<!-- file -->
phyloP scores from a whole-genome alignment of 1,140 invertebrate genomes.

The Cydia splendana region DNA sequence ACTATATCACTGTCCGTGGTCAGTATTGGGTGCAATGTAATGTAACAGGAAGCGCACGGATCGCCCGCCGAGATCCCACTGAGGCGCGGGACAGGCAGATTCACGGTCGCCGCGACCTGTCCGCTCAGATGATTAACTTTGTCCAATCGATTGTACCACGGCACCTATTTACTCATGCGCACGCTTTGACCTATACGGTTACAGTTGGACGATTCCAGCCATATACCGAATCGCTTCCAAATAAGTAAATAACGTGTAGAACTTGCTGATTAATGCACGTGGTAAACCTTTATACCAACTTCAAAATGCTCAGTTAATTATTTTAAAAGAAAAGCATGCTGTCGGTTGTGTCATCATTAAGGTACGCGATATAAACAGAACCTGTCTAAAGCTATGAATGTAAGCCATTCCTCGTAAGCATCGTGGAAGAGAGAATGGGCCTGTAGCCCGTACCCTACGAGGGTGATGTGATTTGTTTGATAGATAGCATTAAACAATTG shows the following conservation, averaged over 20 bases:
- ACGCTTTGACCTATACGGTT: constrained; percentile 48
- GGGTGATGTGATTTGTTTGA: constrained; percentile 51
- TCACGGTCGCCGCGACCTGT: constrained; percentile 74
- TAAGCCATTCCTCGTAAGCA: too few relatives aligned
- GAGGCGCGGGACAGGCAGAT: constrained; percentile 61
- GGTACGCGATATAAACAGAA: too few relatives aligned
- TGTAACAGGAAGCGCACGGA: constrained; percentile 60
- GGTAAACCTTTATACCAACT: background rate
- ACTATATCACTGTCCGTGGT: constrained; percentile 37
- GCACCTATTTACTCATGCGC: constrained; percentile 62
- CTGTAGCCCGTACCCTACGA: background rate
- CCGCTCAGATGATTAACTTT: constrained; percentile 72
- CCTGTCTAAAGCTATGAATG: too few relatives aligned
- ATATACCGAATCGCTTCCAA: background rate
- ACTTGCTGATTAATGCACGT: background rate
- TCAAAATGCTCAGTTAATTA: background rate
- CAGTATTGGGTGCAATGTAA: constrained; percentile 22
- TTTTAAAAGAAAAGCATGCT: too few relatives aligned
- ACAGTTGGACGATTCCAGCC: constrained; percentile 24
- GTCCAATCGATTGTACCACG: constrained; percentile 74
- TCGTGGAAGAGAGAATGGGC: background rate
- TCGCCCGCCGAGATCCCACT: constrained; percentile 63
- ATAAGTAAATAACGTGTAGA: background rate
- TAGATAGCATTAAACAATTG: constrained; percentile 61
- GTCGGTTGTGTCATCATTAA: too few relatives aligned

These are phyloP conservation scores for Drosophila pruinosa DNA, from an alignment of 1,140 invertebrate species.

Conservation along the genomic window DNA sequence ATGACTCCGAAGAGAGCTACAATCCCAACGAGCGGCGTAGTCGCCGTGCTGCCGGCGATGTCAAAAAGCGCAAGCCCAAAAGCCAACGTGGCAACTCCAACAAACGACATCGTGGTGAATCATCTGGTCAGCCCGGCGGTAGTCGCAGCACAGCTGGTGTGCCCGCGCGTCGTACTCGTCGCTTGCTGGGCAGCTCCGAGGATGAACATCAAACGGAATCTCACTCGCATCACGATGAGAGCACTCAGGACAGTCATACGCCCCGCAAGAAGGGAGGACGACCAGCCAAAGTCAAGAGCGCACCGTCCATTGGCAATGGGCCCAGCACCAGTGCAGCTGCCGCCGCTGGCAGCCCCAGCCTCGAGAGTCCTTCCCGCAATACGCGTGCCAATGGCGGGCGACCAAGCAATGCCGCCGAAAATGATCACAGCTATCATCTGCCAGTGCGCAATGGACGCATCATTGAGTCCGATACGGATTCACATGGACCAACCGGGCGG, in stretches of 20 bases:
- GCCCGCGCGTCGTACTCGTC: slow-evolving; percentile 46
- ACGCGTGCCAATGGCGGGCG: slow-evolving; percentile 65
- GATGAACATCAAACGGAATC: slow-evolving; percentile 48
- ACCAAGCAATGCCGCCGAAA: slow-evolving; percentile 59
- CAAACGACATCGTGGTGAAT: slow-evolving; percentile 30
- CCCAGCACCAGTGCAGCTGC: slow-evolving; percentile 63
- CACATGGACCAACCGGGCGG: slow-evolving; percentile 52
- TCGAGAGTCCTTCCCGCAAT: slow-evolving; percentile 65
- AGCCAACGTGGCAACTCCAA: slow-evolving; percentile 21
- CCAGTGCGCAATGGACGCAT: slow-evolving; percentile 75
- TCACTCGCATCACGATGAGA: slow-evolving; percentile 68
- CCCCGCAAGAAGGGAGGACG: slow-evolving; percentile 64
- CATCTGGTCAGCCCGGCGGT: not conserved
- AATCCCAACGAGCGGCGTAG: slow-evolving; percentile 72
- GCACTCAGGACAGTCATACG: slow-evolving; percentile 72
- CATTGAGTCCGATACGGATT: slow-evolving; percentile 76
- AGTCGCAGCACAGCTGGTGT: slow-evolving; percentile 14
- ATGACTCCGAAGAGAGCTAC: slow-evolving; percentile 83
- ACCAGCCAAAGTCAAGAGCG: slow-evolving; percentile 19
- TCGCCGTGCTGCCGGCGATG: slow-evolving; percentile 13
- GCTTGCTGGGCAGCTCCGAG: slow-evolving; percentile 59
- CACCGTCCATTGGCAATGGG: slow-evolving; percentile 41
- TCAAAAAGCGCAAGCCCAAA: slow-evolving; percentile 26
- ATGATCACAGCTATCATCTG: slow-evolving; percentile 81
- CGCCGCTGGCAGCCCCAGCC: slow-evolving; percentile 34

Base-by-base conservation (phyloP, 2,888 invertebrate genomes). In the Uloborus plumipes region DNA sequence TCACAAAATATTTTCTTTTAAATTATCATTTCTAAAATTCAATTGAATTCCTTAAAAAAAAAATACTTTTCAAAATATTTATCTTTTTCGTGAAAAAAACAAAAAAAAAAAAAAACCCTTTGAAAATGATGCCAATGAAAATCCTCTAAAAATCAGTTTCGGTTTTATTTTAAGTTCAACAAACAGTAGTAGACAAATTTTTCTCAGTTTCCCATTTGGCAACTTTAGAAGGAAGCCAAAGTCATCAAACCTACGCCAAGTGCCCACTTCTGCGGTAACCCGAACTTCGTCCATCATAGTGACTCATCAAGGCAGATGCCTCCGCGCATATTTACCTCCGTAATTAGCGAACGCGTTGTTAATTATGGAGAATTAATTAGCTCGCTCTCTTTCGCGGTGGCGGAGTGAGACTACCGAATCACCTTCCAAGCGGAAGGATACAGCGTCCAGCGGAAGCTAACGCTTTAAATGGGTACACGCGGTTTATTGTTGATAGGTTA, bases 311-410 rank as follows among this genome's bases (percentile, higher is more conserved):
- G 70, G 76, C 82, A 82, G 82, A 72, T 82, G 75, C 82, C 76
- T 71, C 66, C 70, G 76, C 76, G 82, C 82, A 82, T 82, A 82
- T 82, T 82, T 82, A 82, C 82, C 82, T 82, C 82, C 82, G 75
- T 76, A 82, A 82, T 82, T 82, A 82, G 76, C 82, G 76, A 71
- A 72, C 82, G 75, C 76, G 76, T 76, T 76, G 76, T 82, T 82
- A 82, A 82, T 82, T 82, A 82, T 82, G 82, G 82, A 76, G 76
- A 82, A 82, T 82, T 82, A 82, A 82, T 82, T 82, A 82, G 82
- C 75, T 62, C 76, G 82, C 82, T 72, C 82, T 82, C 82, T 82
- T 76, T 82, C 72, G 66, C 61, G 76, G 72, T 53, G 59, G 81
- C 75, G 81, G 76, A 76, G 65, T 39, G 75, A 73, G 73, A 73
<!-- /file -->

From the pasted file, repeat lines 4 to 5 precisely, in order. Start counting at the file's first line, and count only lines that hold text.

- GGGTGATGTGATTTGTTTGA: constrained; percentile 51
- TCACGGTCGCCGCGACCTGT: constrained; percentile 74